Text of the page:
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Forgotten neighborhood set to become a community for homeless veterans

By Ashlyn Mitchell

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    PRICHARD, Alabama (WALA) — Cotton Mill Village, an abandoned neighborhood in Prichard, is set to become a community for homeless veterans.

On Saturday, folks made their way through the vacant property. Until now, it’s sat forgotten for years.

“It was a booming industry because of the industrial businesses that were here but when those industrial businesses left, you saw the population decline and you saw the people started to leave,” said Rodney Clements, founder of the Prosperity Community Development Council and vice president of Veterans Corps. Clements is spearheading the project.

“Years of neglect and years of abuse and people dumping here. They spent a lot of time here cleaning all this up,” added Arizona Stone, a partner in the project.

FOX10 News also walked the route, getting a first look at the future of the community for homeless veterans.

The inaugural walk marked the historical groundbreaking.

“There’s about 2,500 veterans that we know now that need some type of shelter. They want to take them out of facilities and they definitely want to put them in single-family dwellings to make life a little bit easier to live,” explained Clements.

“The City of Prichard- I was born and raised here so everything about here is home for me,” he added.

Clements dubs the abandoned area a ‘diamond in the rough.’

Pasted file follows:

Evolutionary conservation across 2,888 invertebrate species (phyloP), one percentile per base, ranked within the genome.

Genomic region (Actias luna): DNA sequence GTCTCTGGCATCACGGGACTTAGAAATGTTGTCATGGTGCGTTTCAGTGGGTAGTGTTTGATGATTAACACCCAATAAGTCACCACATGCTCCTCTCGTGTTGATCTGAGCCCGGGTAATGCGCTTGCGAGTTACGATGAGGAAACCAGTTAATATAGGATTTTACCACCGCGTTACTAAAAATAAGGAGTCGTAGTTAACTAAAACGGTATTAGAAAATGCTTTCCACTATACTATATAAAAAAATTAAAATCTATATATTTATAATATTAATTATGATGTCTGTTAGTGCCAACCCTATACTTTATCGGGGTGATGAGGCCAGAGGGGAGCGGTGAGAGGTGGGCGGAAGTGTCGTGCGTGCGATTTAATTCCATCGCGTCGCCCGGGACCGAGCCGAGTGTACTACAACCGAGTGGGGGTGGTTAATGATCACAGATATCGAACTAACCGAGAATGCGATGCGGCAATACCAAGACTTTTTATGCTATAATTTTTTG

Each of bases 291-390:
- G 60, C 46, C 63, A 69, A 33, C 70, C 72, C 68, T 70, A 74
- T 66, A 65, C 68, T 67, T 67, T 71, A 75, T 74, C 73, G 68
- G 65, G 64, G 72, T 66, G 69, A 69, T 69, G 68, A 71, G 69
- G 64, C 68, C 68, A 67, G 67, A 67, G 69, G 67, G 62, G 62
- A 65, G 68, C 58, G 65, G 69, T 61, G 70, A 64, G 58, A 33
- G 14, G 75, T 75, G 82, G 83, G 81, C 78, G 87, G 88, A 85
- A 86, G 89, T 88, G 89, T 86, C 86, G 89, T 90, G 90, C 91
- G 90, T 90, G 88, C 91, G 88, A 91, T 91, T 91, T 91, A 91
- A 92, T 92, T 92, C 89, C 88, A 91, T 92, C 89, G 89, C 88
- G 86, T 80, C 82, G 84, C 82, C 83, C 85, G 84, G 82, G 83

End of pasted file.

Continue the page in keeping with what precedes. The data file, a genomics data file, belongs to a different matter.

“The property is 22 acres. It’s 57 properties currently or dwellings on this property but there’s 86 lots. Just because there are 86 lots though- there’s no intent to always build 86 homes. We want to have some parks, we want to have recreation, we want it to be a fulfilling community that gives back, truly,” said Clements.

Clemens is a veteran himself. He says the project is a team effort.

“Shoutout to all the nonprofits that partnered- Vision Land definitely being a big one and then also Veterans Corps, so just a community effort altogether,” he said.

The endeavor is off to a strong start. The first home has been renovated and completed, and it only took 30 days.

“The unity is how we were able to do it in 30 days,” said Tyrone Pettway, general contractor for the project and CEO of Kingdome Renovations in Mobile.

Pettway is bringing the vision to life.

“I want to say numbers didn’t matter,” stated Pettway. “It was close to my heart being that it was in the city of Prichard and it was bringing this community back it needs to be.”

“We want to build and remodel the [houses] back to the way they looked before they were damaged. However, we know we’re not going to be able to do all of them like that, but for the most part we’re gonna do it to the most of the homes that we can,” he added.

Sunday was merely the beginning of a growing miracle.

“Let this be an example of what can happen when a community comes together and know that there’s strength in unity, and we’re better together,” stated Pettway.

Clements says the crew will assess their next steps in the project. He said next steps will likely including building and improving infrastructure. The rough estimate for the infrastructure is $17 million.

Meanwhile, Prichard residents are urged not to dump in the newly-cleared area.

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